10. Requests the United Nations Secretary-General, in coordination with the OPCW Director-General, to present a report to the United Nations Security Council and inform the OPCW Executive Council as of the date the Joint Investigative Mechanism begins its full operations and every 30 days thereafter on the progress made;

11. Requests the Joint Investigative Mechanism to complete its first report within 90 days of the date on which it commences its full operations, as notified by the United Nations Secretary-General, and complete subsequent reports as appropriate thereafter and requests the Joint Investigative Mechanism to present the report, or reports, to the United Nations Security Council and inform the OPCW Executive Council;

12. Requests the Joint Investigative Mechanism to retain any evidence related to possible uses of chemical weapons in the Syrian Arab Republic other than those cases in which the FFM determines or has determined that a specific incident in the Syrian Arab Republic involved or likely involved the use of chemicals as weapons, including chlorine or any other toxic chemical, and to transmit that evidence to the FFM through the Director-General of the OPCW and to the Secretary-General as soon as practicable;

13. Affirms that action by the Security Council consistent with paragraph 5 is sufficient for the establishment of the Joint Investigative Mechanism;

14. Decides to establish the Joint Investigative Mechanism for a period of one year with a possibility of future extension by the Security Council, if it deems it necessary;

15. Reaffirms its decision in response to violations of resolution 2118 to impose measures under Chapter VII of the United Nations Charter;

16. Decides to remain actively seized of the matter.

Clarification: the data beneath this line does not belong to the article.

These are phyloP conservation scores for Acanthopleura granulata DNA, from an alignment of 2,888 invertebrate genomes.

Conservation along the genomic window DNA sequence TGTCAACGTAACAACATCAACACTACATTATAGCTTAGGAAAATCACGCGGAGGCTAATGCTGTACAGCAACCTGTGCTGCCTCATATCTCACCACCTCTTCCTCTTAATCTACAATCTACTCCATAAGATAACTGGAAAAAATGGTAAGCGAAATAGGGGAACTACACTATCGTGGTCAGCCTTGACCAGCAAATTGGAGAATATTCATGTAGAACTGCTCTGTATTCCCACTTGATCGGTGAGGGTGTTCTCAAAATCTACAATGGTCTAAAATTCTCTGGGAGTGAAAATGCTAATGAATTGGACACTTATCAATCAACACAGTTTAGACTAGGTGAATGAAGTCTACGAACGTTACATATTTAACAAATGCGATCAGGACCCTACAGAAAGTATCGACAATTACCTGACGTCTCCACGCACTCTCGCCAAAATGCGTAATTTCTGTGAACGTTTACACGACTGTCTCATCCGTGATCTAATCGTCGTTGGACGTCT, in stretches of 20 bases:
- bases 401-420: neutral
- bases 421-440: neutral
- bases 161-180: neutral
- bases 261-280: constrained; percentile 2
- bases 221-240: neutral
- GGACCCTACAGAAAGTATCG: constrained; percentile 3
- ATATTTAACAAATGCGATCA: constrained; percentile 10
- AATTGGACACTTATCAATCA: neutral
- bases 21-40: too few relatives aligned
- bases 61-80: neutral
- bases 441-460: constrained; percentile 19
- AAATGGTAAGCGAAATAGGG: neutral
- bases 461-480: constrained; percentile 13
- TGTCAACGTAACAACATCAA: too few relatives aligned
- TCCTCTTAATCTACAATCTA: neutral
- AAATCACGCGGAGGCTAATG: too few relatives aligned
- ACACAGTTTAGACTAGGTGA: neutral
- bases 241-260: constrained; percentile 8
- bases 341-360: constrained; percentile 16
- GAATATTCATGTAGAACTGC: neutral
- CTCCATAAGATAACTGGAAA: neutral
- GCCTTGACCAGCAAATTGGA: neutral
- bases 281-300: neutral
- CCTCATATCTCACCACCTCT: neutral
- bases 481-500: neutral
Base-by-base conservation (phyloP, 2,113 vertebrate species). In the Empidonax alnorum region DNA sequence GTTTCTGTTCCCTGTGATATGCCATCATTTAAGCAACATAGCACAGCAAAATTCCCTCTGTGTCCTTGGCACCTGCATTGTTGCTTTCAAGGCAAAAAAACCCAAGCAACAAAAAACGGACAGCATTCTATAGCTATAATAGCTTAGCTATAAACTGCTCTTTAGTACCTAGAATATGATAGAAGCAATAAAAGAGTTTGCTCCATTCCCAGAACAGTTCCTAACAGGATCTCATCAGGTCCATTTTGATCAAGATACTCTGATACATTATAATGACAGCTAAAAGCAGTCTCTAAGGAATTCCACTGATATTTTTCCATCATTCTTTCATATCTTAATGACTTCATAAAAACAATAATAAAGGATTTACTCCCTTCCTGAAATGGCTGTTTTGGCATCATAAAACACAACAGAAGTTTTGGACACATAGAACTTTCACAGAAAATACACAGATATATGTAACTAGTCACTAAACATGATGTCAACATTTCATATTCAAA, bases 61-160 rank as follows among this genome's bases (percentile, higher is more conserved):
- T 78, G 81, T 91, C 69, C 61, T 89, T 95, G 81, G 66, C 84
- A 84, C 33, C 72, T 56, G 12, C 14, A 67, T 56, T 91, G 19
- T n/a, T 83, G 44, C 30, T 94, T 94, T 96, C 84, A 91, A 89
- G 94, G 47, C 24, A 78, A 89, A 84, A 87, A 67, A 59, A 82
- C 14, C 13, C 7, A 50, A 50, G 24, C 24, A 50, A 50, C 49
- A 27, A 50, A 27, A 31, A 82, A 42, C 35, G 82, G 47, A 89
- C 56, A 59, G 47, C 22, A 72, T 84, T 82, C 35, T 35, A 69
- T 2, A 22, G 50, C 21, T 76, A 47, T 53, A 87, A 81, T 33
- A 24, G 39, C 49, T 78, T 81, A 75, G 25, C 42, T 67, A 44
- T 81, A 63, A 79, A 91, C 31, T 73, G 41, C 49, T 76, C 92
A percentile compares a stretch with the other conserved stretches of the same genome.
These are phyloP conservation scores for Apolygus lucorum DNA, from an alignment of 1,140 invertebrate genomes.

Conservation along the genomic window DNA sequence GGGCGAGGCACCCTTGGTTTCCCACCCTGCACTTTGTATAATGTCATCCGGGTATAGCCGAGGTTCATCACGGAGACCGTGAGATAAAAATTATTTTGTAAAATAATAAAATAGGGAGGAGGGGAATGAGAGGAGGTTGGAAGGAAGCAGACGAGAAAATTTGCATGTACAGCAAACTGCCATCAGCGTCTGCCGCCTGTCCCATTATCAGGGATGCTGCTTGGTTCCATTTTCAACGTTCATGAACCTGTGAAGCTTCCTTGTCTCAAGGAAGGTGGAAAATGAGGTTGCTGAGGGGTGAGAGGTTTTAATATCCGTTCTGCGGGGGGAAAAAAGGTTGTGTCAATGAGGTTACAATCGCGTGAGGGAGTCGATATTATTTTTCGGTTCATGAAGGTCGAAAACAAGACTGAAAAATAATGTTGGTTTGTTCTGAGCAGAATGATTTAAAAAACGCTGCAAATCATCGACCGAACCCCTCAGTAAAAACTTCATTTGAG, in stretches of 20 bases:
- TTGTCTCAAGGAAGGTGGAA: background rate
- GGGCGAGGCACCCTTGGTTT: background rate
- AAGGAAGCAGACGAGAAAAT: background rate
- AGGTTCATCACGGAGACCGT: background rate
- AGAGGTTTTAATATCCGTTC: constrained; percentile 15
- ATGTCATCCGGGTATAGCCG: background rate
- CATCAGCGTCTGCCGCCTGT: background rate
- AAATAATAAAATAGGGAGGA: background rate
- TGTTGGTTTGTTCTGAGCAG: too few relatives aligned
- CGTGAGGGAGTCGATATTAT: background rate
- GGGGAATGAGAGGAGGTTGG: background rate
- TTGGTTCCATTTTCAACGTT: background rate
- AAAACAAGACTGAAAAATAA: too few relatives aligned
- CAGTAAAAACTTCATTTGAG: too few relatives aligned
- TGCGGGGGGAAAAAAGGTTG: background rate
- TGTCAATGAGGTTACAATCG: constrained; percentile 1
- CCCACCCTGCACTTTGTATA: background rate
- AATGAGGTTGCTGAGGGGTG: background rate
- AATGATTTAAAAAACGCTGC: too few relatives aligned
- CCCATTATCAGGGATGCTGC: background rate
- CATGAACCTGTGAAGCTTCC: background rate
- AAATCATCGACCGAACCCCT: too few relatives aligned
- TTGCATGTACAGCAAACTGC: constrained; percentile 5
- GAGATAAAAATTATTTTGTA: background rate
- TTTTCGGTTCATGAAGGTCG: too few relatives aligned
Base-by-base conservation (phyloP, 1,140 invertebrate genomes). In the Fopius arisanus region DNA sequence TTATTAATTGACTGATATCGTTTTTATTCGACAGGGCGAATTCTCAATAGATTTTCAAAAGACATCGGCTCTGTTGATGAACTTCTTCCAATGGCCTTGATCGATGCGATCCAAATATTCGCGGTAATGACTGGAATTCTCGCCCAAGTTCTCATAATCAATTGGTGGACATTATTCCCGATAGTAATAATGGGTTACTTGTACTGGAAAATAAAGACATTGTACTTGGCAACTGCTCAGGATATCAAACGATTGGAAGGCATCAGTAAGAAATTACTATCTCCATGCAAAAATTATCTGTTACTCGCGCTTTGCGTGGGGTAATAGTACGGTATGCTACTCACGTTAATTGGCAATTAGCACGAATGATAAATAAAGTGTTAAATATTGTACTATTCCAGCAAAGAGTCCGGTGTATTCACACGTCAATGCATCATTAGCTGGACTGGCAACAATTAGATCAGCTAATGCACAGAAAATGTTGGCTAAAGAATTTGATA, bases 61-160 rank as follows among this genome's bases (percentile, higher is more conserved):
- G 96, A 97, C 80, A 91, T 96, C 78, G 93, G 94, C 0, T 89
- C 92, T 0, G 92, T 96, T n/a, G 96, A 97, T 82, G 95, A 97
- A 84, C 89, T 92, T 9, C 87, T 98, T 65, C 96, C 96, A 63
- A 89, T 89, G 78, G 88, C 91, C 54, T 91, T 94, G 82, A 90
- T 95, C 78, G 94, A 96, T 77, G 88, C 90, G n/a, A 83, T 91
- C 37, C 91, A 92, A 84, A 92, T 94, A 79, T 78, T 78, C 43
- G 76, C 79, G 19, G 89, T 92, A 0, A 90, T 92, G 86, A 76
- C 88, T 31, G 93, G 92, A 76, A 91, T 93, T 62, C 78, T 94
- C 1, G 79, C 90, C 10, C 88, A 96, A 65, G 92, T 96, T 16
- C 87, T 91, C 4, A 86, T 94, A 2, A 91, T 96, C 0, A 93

Debates

The meeting was called to order at 10.05 a.m.

The President, Mrs.Ogwu (Nigeria): In accordance with rule 37 of the Council’s provisional rules of procedure, I invite the representative of the Syrian Arab Republic to participate in this meeting.

The Security Council will now begin its consideration of the item on its agenda.

Members of the Council have before them document S/2015/602, which contains the text of a draft resolution submitted by France, Jordan, Lithuania, Malaysia, New Zealand, Spain, the United Kingdom of Great Britain and Northern Ireland and the United States of America.

I wish to draw the attention of Council members to document S/2015/138, which contains a letter dated 25 February 2015 from the Secretary-General addressed to the President of the Security Council.

The Council is ready to proceed to the vote on the draft resolution before it. I shall put the draft resolution to the vote now.

A vote was taken by show of hands.

In favour:
Angola, Chad, Chile, China, France, Jordan, Lithuania, Malaysia, New Zealand, Nigeria, Russian Federation, Spain, United Kingdom of Great Britain and Northern Ireland, United States of America and Venezuela (Bolivarian Republic of)

The President: The draft resolution received 15 votes in favour. The draft resolution has been adopted unanimously as resolution 2235 (2015).

I shall now give the floor to the members of the Council who wish to make statements following the voting.